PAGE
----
The Agenda

You Don’t Get Everything You Want in Divided Government

Last night, I had a brief opportunity to discuss the new budget deal struck by House Budget Committee Chairman Paul Ryan and Senate Budget Committee Chairman Patty Murray, and I’ve been amused by some of the reactions. We’ve been led to understand that the Obama administration is delighted by the deal, and perhaps that is true. But if the deal goes through, and there is no guarantee that it will, the president and his allies will find themselves in a difficult position. The government shutdown appears to have damaged the U.S. economy to a nontrivial degree, and the OMB (not an entirely unbiased source, but staffed by serious professionals) estimated that it cost the federal government, and thus taxpayers, roughly $2 billion in lost productivity. It was, however, a tremendous political boon to President Obama and a huge hit to the GOP brand, despite the fact that some Republican lawmakers appear to have benefited from it as individuals. Things have changed since, thanks largely (one assumes) to unfavorable news coverage surrounding Obamacare implementation.   

And now the new Quinnipiac survey suggests that the other shoe is dropping for President Obama, i.e., self-identified Democrats are jumping ship:

President Barack Obama’s job approval among American voters drops to a new low, a negative 38 – 57 percent, as the outlook for Democrats running for Congress and the U.S. Senate fades also, according to a national poll released today. He even gets a negative 41 – 49 percent among voters 18 to 29 years old and a lackluster 50 – 43 percent approval among Hispanic voters.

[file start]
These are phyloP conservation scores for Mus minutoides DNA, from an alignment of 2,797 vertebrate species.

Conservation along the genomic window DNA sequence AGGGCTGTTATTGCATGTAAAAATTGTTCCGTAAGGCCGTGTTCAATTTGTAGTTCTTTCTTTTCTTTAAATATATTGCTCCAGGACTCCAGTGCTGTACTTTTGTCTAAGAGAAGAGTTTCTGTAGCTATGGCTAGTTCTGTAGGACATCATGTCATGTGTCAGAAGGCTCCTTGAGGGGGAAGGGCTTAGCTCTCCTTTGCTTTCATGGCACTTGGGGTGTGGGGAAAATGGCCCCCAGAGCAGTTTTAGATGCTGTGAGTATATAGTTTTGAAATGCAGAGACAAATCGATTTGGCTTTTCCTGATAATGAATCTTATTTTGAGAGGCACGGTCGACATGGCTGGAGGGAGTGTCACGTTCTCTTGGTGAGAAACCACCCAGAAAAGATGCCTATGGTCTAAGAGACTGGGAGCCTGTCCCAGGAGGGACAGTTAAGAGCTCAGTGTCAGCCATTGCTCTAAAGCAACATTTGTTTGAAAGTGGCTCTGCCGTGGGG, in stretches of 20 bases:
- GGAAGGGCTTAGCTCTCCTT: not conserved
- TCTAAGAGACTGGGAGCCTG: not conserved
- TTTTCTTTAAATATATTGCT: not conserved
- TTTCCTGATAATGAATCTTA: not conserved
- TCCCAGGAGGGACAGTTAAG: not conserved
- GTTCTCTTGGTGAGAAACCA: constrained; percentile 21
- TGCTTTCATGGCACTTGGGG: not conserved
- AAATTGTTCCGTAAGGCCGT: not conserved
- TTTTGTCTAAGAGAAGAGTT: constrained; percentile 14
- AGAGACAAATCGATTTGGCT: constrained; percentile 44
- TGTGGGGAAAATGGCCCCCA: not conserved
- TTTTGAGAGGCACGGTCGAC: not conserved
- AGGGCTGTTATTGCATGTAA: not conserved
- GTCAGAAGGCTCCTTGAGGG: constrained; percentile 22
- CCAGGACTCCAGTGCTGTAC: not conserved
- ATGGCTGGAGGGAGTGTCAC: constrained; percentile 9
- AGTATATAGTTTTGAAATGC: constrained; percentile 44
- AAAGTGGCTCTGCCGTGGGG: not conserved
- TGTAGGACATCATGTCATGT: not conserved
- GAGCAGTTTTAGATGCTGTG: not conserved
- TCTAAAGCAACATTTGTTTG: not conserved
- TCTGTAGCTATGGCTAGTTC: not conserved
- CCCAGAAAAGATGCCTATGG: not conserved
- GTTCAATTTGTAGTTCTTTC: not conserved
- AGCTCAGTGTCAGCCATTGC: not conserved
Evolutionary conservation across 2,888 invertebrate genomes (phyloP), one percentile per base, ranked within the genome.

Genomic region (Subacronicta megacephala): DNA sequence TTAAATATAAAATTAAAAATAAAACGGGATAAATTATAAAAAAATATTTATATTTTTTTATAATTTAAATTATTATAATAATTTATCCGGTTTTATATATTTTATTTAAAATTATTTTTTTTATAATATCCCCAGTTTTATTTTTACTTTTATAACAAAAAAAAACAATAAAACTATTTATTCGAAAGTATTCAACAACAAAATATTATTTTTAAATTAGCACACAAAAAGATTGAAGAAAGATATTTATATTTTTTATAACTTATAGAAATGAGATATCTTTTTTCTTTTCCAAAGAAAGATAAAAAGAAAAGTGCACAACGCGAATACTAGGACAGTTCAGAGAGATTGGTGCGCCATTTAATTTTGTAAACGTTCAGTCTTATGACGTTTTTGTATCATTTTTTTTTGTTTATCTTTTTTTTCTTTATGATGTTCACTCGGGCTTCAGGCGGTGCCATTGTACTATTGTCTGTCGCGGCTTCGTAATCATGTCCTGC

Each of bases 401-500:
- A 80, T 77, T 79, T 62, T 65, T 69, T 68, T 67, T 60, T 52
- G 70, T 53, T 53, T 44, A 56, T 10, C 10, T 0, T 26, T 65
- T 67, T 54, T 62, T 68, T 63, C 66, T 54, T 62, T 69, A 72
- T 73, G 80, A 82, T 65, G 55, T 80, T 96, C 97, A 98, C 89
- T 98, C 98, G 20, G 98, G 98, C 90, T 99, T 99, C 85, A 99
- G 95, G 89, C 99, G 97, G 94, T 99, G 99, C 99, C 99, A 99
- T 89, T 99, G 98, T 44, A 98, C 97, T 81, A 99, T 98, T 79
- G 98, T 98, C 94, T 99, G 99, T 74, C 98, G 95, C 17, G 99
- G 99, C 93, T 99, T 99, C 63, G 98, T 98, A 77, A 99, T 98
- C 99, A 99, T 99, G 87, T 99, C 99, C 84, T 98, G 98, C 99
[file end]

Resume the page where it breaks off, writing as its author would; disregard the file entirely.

The president’s job approval compares to a negative 39 – 54 percent score in a November 12 survey by the independent Quinnipiac (KWIN-uh-pe-ack) University.

Today, Obama gets negative scores of 6 – 92 percent among Republicans, 30 – 62 percent among independent voters, 31 – 64 percent among men, 44 – 49 percent among women and 29 – 65 among white voters. Approval is 76 – 18 percent among Democrats and 85 – 9 percent among black voters.

The president’s performance among African Americans is impressive, and it closely mirrors his 93-6-1 showing among black voters in the 2012 election. But in 2012, the white electorate split its vote 39-59-2 and the Latino electorate split its vote 71-27-2. Approval ratings don’t necessarily map onto electoral outcomes, but it certainly looks as though the president’s position has eroded in recent months. One consequence of this erosion is that House Republicans, the gang that can’t shoot straight, are in much better shape:

American voters say 41 – 38 percent that they would vote for a Republican over a Democrat for the U.S. House of Representatives, the first time this year the Democrats come up on the short end of this generic ballot. Independent voters back Republican candidates 41 – 28 percent. Voters also say 47 – 42 percent that they would like to see Republicans gain control of the U.S. Senate and the House. Independent voters go Republican 50 – 35 percent for each.

Congressional Republicans fare particularly well among white voters (48-31), a constituency that tends to be overrepresented in the midterm electorate. So it’s hard to disagree with Jim Geraghty’s assessment of the budget deal:

This, or any other long-term deal, avoids a government shutdown for the next two years. And you have to figure Barack Obama and Harry Reid are itching to have another government shutdown, as it provided the Democrats their one most optimistic political moment, just before Obamacare the Destructor appeared on the horizon.